I’d originally planned to write about something else entirely, but this topic has been on my mind the past several days, so I figured I’d give it a bash.
I think social media is a wonderful thing. I like catching up on friends’ news, especially those who live far away – sharing their joys and tears, enjoying pictures of pets, children, and grandchildren, or moaning about the state of the world in general. (You have to admit, some days it seems like we as a species are just circling the drain.) Being a writer is hard for a lot of reasons; the requirement that we isolate ourselves to work means that we often end up lonely. Social media allows us to connect with others in a way that’s not always possible in today’s world.
If someone adds me as a friend on Facebook or Twitter, or I add them (don’t look for me on Instagram; I’m hardly photogenic and I take shite pictures besides) I’m assuming you will respect the boundaries that I set down. I’m not averse to chatting with people, but here’s the thing: if I’m online on a DM or in a chatroom, I’m not working. I’m not writing. I’m not doing the thing I came here to do. That’s a problem. Like any profession, mine has certain goals for which I’m responsible: this many words a day, finish that chapter, rewrite/generate a new version of something old that’s not quite working the way I intended. Or clean out the refrigerator, do the laundry, pick up dirty socks off the floor, and play with the dog.
Recently someone added me on Twitter. And proceeded to DM the living daylights out of me until I told him politely that he had to stop. He didn’t stop. So I blocked him. If I tell you I can’t talk with you, and you continue to initiate conversation, I’m giving you the boot. It’s called respecting my right to consent, and if you’re a woman, this is a big deal. If I tell you politely that I’m not interested and you keep DMing me, you’re like that guy in a bar once, way back in the Eighties, who kept grabbing my arse and wouldn’t stop until I threatened to publicly disembowel him with a high-heeled shoe.
I shouldn’t have to do that in person, and I shouldn’t have to do that on social media either.
This same thing seems to happen on Facebook, and God love them, but some people (men, usually) just don’t get the message. If I politely tell you “I’m sorry, I don’t chat online much” and you continue to message me, you’re stepping into dangerous territory. I mean, think about it: how would you feel if I showed up in the middle of your workday, stood by your desk, and proceeded to chatter at you for God knows how long? Would you like that? Really? Tell me where you work. It can be arranged. Please note that I’m menopausal and prone to violent mood swings and public outbursts. Does that suit you?
An anonymous user on a chat board wrote: “I keep getting guy after guy after guy that friends me on Facebook and starts sending me tons of messages […] and keep doing it after I tell them […] I’m not interested in them. ” I feel her pain. I’m no supermodel but I’ve had men do the same thing and it mystifies me why they do it. Is it like sending unsolicited pictures of your wedding tackle to some woman you’ve never met, in the hopes that she’ll be so impressed by your one-eyed trouser snake that she’ll orgasm violently on the spot?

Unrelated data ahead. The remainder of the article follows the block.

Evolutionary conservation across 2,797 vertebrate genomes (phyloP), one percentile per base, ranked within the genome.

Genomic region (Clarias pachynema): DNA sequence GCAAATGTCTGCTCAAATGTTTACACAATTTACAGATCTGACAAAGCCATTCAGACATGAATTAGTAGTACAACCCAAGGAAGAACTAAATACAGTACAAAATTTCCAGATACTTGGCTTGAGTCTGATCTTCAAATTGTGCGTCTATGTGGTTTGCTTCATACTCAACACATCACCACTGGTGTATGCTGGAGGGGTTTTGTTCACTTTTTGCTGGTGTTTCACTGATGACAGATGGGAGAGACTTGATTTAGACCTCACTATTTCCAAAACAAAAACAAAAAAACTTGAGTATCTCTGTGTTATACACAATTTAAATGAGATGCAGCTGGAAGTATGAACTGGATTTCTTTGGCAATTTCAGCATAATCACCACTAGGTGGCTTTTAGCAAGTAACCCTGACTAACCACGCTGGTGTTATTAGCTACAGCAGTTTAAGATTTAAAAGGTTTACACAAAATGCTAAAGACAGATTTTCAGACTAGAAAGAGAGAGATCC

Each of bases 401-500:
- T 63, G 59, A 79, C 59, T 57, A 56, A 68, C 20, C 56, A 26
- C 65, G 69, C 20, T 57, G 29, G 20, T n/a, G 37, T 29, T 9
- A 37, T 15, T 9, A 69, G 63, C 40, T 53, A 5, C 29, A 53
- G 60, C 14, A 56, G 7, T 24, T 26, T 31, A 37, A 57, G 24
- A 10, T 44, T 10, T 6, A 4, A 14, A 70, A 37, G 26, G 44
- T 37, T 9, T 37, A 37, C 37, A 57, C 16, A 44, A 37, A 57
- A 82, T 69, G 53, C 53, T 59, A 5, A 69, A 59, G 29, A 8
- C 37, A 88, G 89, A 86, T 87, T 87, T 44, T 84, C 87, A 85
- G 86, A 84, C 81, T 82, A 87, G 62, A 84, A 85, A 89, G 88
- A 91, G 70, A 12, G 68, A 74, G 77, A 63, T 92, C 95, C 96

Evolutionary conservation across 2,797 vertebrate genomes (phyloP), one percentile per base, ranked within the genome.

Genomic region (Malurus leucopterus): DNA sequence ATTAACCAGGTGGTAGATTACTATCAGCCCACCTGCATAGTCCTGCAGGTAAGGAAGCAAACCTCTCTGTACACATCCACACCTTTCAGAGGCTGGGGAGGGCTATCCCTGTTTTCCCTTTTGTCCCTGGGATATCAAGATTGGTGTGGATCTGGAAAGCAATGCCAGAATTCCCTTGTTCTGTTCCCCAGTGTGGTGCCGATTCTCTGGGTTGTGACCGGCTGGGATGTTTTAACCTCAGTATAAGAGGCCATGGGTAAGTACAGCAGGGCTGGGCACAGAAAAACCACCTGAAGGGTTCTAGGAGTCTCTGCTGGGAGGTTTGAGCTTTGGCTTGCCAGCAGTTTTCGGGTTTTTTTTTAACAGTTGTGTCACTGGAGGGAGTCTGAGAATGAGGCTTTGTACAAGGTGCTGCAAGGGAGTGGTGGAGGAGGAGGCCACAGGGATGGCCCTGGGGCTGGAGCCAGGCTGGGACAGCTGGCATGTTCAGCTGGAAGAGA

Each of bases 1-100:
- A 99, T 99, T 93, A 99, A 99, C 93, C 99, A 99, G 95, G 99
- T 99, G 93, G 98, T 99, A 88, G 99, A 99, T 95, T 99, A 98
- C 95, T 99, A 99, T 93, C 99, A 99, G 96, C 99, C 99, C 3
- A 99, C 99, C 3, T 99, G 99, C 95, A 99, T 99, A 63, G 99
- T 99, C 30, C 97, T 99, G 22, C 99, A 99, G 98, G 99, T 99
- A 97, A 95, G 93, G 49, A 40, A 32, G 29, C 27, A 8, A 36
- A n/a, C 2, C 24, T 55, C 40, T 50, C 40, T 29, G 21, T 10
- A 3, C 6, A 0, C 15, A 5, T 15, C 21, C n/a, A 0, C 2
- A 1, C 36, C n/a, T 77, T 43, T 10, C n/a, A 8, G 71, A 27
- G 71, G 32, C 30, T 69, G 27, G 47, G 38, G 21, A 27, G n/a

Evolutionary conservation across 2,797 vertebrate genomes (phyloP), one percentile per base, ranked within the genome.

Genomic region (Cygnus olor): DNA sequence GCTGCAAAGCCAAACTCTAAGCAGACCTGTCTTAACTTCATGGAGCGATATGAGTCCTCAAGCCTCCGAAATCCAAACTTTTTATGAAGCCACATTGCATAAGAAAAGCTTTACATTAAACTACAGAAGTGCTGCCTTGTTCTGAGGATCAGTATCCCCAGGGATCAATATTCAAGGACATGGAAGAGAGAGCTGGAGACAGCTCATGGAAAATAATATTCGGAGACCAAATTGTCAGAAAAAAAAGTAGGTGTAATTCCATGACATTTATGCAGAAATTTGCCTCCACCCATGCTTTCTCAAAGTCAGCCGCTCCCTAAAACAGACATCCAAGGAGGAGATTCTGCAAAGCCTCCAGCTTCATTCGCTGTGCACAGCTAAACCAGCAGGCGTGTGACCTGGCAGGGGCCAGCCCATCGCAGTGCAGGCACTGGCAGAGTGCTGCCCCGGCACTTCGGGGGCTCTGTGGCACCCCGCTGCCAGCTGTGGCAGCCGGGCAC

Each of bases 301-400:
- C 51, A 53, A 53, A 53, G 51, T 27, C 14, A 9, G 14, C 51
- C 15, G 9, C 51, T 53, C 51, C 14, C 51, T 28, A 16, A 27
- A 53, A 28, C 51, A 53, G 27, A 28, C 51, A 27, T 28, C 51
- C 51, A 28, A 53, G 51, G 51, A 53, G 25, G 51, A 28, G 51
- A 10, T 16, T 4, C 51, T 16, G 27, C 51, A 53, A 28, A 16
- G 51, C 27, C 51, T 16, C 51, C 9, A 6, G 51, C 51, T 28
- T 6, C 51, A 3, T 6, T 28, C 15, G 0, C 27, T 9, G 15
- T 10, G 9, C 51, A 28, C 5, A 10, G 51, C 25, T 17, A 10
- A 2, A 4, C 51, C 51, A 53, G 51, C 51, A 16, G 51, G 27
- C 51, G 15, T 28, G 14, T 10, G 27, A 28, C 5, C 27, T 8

I’ve had messages from guys that start with “Hey sexy.” I’ve had messages from guys that start with “You look amazing.” I’ve messaged them back to tell them that I’m happily married, have been for 30 years, thanks all the same and don’t let the door hit you on the arse. Still, they persist, asking personal questions like do I have kids, how many, what age are they, (I’m child-free by choice) and so forth. I’ve had guys message me in the morning asking how was my night.
How was my night? It was hot and I couldn’t sleep, and my mind wouldn’t shut down, and I had frequent hot flashes and had to run to the bathroom at least three times to pee. I’m retaining water right now so I’m fat, bloated, and sweaty. You could paint GOODYEAR on my stomach and float me over sports stadiums during away matches. Attach a gondola and you’d get terrific views of the surrounding countryside.
Is that what you wanted to know?
I always feel that I ‘should’ be nice to people. I try to be a decent human being because, like many people living with C-PTSD or complex trauma syndrome, deep down I suspect I’m not. There are many days I run on guilt and toxic shame, which leads me to overcompensate by being nice to assholes. Tip: repeatedly messaging someone on social media who has explicitly stated they’re not interested? You’re an asshole.
But what about if you’re only trying to be friendly? Didn’t I just say, earlier in this post, that I like connecting with people online? I sure did. And I do – when I choose to, and only then.
Don’t send me direct messages flirting with me after I tell you I’m happily married. Addressing me or any woman as ‘hey sexy’ in an online forum or chatroom is the same thing as catcalling in the street. Don’t send me the first fifty chapters of your 800-page answer to Milton’s Paradise Lost, written entirely in rhyming couplets, on the assumption that I ‘won’t mind’ editing it for you.
I will mind. I will take note of who you are and write a thinly-veiled version of you into a book, and trust me: you won’t like it. Are you contacting me because I’m an author and you think I have pots of money? Boy, do I have news for you.
Don’t message me telling me how lonely you are or, like the 19 year old who tried to pick me up in Value Village, sigh mournfully and bleat “I wish I had a girlfriend”. Honey, I got underpants older than you. Don’t assume that, because I’m polite, I will let you by with this behavior; I won’t.
Here endeth the lesson.
P.S.: Don’t get me started on the guy who emailed asking for a pair of my underpants.